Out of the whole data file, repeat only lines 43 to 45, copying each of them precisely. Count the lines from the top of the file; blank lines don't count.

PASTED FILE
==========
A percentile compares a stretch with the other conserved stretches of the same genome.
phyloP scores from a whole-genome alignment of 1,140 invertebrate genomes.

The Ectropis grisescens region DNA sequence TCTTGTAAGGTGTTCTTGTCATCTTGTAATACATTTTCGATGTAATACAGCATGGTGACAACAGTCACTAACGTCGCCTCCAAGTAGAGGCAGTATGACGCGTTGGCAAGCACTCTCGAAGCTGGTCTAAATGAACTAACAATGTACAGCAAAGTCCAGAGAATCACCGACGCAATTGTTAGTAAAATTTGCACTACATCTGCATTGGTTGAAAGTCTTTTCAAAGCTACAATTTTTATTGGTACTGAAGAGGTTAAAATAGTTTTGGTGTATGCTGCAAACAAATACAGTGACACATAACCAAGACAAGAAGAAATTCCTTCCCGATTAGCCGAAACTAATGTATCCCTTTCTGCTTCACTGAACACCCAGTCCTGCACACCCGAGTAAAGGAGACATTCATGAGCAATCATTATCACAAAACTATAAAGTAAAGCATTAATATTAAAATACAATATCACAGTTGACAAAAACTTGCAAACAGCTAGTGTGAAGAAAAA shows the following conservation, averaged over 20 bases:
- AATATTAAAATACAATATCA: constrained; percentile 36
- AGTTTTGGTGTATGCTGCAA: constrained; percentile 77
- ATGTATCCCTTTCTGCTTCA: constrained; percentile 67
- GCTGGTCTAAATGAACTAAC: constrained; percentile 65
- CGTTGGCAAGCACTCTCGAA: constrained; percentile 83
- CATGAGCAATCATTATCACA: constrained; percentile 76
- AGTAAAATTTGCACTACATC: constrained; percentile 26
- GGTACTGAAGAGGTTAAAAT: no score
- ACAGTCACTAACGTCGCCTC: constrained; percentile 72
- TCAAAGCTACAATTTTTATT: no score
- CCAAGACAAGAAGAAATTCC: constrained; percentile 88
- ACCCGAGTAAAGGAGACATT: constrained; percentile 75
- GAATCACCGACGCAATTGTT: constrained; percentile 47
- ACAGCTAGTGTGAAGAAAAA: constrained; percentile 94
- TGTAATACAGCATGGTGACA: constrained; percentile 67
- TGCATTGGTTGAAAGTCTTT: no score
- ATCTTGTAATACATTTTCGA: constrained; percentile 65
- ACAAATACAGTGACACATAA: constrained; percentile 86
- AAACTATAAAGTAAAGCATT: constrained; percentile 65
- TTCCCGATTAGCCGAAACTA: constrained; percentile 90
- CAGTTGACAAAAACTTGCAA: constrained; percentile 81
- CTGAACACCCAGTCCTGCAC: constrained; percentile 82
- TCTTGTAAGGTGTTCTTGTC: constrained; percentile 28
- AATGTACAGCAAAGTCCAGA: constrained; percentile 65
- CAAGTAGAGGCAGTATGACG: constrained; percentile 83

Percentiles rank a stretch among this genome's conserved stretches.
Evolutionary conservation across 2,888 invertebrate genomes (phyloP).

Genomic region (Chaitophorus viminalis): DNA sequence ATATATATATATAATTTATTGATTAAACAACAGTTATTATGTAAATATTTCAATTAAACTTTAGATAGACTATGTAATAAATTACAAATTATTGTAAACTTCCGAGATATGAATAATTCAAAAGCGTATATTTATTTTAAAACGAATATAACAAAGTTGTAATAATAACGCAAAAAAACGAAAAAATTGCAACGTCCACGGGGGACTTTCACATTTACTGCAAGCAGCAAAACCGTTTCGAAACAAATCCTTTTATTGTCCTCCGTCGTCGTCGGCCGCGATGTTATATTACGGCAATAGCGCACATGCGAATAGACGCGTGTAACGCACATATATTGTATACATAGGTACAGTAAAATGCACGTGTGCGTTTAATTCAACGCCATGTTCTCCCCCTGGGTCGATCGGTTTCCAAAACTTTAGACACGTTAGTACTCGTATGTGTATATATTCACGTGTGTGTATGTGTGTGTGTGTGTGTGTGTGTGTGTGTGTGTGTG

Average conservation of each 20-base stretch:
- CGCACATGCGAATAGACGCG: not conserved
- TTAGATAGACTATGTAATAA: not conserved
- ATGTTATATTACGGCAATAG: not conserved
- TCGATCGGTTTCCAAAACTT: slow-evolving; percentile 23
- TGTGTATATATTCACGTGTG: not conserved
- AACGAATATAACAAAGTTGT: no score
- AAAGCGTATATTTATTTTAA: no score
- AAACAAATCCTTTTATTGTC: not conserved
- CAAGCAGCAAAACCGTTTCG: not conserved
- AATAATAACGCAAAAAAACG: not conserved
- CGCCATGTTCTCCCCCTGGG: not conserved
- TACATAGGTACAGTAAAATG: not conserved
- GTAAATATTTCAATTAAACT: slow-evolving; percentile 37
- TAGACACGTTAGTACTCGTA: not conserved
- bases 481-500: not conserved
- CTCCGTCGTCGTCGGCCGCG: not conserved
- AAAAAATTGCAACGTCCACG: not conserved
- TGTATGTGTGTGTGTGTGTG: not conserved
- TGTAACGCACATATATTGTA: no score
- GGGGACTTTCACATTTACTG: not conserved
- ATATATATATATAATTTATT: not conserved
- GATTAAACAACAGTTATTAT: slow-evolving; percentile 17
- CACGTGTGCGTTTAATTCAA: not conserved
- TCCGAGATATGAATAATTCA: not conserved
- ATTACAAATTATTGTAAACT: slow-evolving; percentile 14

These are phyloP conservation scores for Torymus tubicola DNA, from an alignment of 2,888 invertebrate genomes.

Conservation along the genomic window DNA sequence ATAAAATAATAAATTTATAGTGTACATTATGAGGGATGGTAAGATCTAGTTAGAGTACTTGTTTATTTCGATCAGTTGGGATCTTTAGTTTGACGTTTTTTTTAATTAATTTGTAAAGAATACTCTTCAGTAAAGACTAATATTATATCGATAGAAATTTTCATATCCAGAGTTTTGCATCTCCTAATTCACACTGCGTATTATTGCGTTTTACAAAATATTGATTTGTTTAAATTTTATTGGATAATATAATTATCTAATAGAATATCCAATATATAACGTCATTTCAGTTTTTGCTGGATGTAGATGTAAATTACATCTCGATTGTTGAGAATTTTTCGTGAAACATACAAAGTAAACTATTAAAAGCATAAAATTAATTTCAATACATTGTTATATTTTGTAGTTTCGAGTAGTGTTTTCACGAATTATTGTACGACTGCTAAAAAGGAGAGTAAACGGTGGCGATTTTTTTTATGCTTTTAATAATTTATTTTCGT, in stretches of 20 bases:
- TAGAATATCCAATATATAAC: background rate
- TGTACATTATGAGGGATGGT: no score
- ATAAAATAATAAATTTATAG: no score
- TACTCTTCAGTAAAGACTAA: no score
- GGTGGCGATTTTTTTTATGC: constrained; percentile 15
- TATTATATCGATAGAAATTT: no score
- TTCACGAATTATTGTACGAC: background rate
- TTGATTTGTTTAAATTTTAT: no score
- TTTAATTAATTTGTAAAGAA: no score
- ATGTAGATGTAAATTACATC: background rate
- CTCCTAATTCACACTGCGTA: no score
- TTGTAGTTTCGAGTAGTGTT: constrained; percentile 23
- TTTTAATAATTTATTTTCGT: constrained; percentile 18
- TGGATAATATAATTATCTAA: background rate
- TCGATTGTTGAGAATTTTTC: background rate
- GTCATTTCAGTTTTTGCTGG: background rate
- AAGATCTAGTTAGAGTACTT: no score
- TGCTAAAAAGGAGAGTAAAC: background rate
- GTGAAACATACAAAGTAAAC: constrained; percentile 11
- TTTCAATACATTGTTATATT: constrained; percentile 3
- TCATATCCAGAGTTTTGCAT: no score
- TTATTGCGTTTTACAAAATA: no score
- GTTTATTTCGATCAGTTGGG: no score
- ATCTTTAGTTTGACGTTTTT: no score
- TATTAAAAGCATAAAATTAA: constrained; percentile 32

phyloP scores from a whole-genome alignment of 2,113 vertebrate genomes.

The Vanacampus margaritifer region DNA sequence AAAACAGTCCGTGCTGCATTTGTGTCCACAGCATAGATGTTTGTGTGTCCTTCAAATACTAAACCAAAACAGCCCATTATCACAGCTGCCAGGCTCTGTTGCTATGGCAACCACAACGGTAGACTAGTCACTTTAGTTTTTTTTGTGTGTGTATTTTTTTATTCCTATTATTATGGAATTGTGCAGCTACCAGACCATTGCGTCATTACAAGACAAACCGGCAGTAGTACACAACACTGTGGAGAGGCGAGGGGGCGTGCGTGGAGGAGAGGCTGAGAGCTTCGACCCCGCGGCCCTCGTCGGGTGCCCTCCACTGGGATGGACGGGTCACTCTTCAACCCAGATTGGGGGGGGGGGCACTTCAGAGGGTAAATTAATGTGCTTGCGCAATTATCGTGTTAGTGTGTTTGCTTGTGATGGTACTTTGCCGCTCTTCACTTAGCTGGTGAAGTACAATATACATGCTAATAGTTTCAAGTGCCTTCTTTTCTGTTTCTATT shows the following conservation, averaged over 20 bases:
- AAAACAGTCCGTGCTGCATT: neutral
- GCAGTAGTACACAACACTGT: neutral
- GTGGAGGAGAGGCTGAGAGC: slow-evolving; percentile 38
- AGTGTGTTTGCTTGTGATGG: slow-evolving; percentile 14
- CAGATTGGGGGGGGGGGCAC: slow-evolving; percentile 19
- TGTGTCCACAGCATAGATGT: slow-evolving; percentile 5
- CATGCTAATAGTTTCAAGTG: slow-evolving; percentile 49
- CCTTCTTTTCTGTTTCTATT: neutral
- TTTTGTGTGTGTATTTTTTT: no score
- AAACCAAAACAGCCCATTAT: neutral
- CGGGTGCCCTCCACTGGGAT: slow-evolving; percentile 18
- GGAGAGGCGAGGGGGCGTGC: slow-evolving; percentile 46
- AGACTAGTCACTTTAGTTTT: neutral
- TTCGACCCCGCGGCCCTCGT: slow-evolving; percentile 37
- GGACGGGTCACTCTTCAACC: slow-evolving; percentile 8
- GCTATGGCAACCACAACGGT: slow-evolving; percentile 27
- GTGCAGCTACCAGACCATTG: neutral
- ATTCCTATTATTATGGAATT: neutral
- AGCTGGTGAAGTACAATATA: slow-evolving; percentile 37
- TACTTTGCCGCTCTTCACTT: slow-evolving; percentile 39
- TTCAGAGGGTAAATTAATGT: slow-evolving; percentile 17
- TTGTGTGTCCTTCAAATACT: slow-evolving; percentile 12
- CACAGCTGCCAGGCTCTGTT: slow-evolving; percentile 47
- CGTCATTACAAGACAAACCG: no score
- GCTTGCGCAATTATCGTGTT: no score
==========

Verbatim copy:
- CGCCATGTTCTCCCCCTGGG: not conserved
- TACATAGGTACAGTAAAATG: not conserved
- GTAAATATTTCAATTAAACT: slow-evolving; percentile 37